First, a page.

Famed High Point rug dealer Zaki donates his fortune to Pakistani children
During his 41 years in High Point, Zaki Khalifa has developed one of the nation’s largest Oriental rug distributorships and gained a reputation as one of the Furniture City’s most philanthropic business leaders. Now, Khalifa, the 73-year-old owner of Zaki Oriental Rugs, is moving into a new phase of his life. He donated his current space on South Main Street and his remaining rug inventory — which runs in the millions of dollars — to Pakistani nonprofit Akhuwat, which will reap the proceeds once the property is sold. Akhuwat works to reduce poverty through interest-free microloans and free grade-school education. Khalifa is packing his bags for Lahore, Pakistan, where he’ll spend eight months out of the year teaching children at Akhuwat schools.
“It was a difficult decision,” Khalifa says. “But I want to spend my remaining years impacting the lives of the maximum amount of people. This is an area where I can help thousands children. … We need education, these are the most desperate kids that have no hope for the future.”
Going above and beyond to help others isn’t new for the High Point resident. He and his wife, Rashida, have been big supporters of local charitable organizations and charities abroad. He gifted his former High Point showroom spaces to house the High Point Chamber of Commerce, the High Point Convention and Visitors Bureau and High Point Community Against Violence. The Khalifas have contributed thousands of dollars and hours to the Al-Aqsa Community Clinic, a Burlington-based free health clinic co-founded by Rashida, and Friends of Aabroo, a Pakistani nonprofit founded by Zaki that provides a free education for more than 4,000 children.
Pakistan, wedged in South Asia between Afghanistan and India, is the fifth most populous nation with more than 212 million people. Nearly 39% of Pakistanis live in multidimensional poverty due to lack of education and poor health facilities, according to a 2016 report from the country’s Ministry of Planning, Development and Reform.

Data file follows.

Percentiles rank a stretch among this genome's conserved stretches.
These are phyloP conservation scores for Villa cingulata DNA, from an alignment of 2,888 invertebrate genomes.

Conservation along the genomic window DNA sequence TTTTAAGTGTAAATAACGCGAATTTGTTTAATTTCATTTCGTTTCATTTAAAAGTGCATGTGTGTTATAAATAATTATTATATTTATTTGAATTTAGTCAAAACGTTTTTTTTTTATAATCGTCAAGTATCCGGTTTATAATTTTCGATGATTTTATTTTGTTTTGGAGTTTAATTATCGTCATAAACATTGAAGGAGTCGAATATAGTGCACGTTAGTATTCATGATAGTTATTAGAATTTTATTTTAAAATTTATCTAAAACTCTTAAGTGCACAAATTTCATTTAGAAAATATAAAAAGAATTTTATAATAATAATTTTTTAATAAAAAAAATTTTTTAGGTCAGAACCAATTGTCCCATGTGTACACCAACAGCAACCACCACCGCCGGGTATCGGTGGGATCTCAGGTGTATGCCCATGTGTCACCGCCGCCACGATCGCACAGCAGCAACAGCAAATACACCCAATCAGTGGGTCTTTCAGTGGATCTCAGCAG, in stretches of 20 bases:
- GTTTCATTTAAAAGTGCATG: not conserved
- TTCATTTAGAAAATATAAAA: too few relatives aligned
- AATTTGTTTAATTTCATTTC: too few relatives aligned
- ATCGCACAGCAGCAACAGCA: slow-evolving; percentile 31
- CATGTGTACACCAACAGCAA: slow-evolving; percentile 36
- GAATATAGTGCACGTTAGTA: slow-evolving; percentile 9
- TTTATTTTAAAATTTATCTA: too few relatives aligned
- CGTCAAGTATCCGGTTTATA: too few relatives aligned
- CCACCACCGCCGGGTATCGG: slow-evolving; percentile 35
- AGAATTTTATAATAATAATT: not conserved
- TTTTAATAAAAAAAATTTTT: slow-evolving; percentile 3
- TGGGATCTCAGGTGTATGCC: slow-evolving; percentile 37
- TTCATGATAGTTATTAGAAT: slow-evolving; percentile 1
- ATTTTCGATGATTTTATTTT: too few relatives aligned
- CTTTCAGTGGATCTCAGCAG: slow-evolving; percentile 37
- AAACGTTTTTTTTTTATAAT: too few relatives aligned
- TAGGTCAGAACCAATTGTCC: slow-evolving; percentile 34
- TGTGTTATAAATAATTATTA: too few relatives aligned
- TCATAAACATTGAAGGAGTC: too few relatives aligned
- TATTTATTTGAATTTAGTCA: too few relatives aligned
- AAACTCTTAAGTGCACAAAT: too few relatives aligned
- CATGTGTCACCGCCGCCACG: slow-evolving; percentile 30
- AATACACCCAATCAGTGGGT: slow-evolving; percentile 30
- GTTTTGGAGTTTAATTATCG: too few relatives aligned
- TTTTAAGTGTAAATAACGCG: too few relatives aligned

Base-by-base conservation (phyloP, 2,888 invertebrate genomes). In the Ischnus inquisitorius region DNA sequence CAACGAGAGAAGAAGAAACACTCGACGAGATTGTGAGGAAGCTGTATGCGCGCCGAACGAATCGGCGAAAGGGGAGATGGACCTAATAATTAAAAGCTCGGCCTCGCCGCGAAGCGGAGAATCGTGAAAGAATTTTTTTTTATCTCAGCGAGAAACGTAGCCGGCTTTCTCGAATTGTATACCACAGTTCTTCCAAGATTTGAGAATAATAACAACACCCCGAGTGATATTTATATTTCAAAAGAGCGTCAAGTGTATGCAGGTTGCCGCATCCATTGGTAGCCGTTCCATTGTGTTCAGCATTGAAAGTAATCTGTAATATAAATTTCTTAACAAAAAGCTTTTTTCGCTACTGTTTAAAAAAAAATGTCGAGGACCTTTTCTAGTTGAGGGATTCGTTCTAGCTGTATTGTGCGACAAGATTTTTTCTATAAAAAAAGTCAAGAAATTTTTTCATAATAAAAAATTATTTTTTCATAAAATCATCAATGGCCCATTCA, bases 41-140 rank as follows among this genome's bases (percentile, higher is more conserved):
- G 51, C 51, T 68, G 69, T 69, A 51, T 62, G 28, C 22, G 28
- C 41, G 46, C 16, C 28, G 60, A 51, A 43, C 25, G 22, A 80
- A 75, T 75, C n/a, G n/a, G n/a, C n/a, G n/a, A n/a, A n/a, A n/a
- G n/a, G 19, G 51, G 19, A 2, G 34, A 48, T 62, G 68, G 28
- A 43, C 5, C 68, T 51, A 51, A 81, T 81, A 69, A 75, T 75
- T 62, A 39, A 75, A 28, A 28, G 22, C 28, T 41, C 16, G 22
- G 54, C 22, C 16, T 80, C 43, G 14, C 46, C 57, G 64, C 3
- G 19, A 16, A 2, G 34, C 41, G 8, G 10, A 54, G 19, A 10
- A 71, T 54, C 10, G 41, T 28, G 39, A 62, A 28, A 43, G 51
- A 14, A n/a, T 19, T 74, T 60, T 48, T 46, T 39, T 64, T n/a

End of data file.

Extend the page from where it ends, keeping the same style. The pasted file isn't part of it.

“I’ve decided to donate around 80% of my net worth to charity,” Khalifa says. “I don’t have to have the biggest house or the nicest car. One is to live comfortably in life, but one should do what they can to help better society.”
Khalifa moved to High Point from Pakistan in 1977 and opened Zaki Oriental Rugs. The business now claims the largest selection of fine handmade rugs in the U.S., and boasts customers from all 50 states and 17 countries, according to Khalifa.
Khalifa has received numerous awards for his business and service endeavors, including the BB&T Distinguished Citizen of the Year and Small Business Advocate of the Year from the High Point Chamber of Commerce. He was selected as one of the top 50 Asian-Americans in business in in the U.S. by the Asian American Business Development Center, and received the Order of the Long Leaf Pine award from Gov. Pat McCrory in 2015.
“Zaki is a humble man who has demonstrated that diversity in America is good and that diversity in America makes us whole,” High Point University President Nido Qubein said when he presented Khalifa with an Order of the Long Leaf Pine honor in 2015. “He has been a person who has promoted the kind of values that are noble and precious to each of us, and that shows us what we believe in America is important and worthwhile.”